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Today in Sweden: A roundup of the latest news on Tuesday

Swedish police standing during a minute of silence
Police held a minute's silence on Monday for two police officers and artist Lars Vilks who were killed in a car accident. Photo: Johan Nilsson/TT
Find out what's going on in Sweden today with The Local's short roundup of the news in less than five minutes.

Majority support for at-home abortions

In February this year, the Moderate Party proposed an amendment to the abortion law so that women would be able to have medical abortions at home and not be required to go to hospital, as is the case currently.

Sveriges Radio Ekot reports that there is already widespread support for the change among Sweden’s political parties, with only the Christian Democrats against. According to sexual education charity RFSU, which is also supportive of the proposed change, 96 percent of abortions carried out in Sweden are medical (as opposed to surgical).

“If this is an important issue for women in a difficult situation, then we should not sit and claim that legislation from 1974 is the most relevant, we have to look at the issue,” Kristina Nilsson, the Social Democrat Deputy Chairperson of the parliamentary Social Affairs Committee, told Ekot.

Swedish vocabulary: abortion – abort

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An update on vaccine passes for foreign residents

Sweden’s e-Health Agency has submitted a report on expanding the Covid-19 vaccine pass to more groups, including people without a personnummer and people vaccinated abroad. We will have an update on this shortly.

Who will win the Physics Nobel?

We’ll find out later this morning in the second Nobel Prize announcement of the season, after yesterday’s prize in medicine went to US duo David Julius and Ardem Patapoutian for discoveries on receptors for temperature and touch.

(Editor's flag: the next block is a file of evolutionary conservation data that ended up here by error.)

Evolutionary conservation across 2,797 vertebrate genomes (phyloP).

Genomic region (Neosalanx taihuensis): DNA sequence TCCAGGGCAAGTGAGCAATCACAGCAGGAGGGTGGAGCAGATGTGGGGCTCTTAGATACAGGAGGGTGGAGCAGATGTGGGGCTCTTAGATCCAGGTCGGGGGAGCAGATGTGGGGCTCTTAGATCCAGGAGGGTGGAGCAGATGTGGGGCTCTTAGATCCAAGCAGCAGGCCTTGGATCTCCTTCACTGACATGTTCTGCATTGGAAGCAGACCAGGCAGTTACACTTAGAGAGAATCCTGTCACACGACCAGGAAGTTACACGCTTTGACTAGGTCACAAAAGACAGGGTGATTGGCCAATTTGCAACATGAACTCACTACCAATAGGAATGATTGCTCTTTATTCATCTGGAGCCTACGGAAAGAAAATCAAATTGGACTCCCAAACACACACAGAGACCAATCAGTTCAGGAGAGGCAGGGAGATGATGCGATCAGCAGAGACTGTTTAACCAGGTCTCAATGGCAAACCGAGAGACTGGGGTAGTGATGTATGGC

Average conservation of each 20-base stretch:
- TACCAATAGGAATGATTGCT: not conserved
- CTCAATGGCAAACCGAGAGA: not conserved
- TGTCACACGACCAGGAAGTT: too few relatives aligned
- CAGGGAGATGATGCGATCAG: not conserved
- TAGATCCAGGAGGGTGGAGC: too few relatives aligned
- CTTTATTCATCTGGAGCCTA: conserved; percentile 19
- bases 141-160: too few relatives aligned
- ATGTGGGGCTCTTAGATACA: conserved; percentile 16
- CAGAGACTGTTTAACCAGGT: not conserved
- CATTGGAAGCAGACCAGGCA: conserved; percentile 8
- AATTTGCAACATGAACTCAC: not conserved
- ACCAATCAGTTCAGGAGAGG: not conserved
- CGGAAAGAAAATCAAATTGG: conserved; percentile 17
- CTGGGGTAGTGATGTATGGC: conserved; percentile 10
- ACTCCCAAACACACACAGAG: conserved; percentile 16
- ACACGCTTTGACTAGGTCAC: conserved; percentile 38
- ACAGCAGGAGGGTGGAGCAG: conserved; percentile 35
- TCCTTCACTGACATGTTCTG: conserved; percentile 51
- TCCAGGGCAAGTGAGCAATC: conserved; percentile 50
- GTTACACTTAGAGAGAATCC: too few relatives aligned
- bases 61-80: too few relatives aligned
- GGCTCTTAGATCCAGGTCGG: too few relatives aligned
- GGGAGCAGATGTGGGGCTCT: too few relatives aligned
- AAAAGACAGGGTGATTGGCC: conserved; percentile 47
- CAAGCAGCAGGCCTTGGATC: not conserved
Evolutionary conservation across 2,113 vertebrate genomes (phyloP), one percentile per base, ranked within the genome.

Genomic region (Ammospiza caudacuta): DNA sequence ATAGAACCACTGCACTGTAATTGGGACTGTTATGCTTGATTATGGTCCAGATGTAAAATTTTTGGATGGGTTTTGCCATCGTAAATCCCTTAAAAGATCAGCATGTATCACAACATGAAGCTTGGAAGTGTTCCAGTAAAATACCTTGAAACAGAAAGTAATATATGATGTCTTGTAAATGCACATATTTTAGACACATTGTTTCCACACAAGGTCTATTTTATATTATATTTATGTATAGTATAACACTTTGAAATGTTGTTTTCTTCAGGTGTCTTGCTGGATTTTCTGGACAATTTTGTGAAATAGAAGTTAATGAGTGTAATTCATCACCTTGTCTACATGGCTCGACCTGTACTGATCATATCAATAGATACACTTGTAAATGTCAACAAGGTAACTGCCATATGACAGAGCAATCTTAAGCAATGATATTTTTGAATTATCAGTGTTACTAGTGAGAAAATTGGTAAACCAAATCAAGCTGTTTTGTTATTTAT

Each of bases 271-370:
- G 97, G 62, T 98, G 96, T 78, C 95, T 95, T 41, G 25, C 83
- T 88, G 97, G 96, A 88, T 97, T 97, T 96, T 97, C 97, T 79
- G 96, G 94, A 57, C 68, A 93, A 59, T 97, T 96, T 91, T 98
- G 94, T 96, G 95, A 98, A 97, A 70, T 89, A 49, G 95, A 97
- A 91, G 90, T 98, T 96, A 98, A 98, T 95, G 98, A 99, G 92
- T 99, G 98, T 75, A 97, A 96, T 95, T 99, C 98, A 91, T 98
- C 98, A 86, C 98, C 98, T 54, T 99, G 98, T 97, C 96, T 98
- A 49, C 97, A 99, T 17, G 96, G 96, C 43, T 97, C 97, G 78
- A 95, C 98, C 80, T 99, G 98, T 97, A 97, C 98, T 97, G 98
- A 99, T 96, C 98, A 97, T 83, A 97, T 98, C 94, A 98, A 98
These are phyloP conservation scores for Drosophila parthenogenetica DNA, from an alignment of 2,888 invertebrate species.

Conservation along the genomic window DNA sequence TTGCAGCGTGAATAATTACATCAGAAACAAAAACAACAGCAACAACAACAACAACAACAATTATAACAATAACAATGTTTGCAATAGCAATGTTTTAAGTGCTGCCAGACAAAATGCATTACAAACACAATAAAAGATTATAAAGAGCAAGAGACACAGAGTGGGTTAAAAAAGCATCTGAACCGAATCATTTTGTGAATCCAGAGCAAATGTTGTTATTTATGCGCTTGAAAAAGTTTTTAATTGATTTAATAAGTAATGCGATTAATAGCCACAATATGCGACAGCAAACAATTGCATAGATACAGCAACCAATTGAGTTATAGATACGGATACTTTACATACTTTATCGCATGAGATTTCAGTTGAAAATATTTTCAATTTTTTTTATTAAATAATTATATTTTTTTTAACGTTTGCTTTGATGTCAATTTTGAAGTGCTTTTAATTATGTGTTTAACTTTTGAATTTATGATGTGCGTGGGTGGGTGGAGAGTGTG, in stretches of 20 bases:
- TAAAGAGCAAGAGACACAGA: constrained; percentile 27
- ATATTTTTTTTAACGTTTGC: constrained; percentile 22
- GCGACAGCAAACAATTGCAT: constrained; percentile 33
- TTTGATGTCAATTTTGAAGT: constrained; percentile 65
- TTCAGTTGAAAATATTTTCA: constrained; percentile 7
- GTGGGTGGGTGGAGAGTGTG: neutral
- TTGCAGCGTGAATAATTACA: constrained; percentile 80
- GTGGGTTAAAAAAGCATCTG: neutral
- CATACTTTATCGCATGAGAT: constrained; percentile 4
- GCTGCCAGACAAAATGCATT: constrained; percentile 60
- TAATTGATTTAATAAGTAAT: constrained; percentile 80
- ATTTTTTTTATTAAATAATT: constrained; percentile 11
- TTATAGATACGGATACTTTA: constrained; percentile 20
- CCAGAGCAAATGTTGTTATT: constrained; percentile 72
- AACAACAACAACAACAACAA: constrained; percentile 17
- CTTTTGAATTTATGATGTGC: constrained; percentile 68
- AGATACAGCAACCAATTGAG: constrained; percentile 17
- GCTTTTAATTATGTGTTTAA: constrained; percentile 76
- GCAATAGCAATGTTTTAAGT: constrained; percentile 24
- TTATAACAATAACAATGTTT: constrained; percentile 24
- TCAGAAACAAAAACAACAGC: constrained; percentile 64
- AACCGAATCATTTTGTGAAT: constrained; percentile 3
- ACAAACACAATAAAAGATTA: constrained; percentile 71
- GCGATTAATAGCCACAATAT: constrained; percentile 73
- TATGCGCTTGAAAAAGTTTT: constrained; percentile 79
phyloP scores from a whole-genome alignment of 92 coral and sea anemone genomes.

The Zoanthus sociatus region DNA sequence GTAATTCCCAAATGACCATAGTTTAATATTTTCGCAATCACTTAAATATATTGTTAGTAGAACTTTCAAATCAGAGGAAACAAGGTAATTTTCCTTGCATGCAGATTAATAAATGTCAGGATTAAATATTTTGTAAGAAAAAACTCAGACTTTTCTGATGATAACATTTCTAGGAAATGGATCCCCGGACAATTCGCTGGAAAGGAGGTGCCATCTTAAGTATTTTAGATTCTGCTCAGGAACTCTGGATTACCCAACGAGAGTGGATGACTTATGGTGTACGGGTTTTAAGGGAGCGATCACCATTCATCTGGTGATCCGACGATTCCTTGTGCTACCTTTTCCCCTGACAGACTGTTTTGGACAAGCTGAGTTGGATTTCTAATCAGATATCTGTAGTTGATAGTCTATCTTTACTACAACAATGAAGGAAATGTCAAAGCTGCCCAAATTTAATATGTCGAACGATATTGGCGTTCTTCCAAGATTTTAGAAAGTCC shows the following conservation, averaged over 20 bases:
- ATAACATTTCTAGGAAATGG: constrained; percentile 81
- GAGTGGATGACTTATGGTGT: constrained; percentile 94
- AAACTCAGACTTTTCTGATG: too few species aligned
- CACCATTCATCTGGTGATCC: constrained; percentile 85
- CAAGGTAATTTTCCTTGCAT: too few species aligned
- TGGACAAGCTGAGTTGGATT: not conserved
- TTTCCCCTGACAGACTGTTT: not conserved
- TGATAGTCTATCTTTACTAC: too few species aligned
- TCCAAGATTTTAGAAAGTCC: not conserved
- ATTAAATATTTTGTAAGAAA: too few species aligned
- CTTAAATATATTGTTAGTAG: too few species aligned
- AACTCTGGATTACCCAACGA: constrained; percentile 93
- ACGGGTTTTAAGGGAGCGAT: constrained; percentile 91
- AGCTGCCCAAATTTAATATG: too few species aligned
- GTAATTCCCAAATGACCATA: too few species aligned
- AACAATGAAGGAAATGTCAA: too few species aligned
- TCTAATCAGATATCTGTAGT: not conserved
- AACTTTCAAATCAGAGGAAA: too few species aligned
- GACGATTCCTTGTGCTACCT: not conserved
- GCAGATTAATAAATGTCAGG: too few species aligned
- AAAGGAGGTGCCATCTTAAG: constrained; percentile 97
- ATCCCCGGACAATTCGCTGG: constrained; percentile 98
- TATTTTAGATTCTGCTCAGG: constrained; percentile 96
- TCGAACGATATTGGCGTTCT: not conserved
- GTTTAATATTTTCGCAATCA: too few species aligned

According to experts, some of the possible favourites include France’s Alain Aspect for his research into quantum entanglement, Americans Charles Bennett and Peter Shor and Canada’s Gilles Brassard for their work on quantum computing, or Britain’s John Pendry for his work on what has been dubbed an invisibility cloak.

Swedish vocabulary: physics – fysik

Public Health Agency recommends Pfizer vaccine for children

With vaccination of 12-15-year-olds set to get underway from next week in most parts of Sweden, the Public Health Agency has recommended that children in this age group only receive the Pfizer/BionTech vaccine.

The reason is that Pfizer’s vaccine has been used to a greater extent among this age group and therefore there is more data about it.

Meanwhile, for most adults receiving a third dose of the vaccine, the agency has recommended either a full dose of the Pfizer vaccine or a half dose of Moderna. People with weakened immune systems however can receive a full dose of Moderna.

Swedish vocabulary: to recommend – rekommendera

Electricity prices soar again

The minus figures for electricity prices which we reported on in yesterday’s Today in Sweden didn’t last long.

After a low of 9.3 öre per kilowatt hour (kWh) across the whole country on Sunday, Monday saw the price increase in all of Sweden, with a 1417 percent rise in electricity area four (south-western Sweden, including Malmö) to reach 141 öre per kWh. Electricity area 3, which encompasses Stockholm and the south-east, saw a 512 percent increase. 

The high prices returned even despite strong winds on Monday; wind power accounts for a lot of Sweden’s electricity production and Sunday’s drop was due to the large amount of energy being produced. Prices have been high not just in Sweden but across Europe since September.

Swedish vocabulary: strong winds – kraftiga vindar


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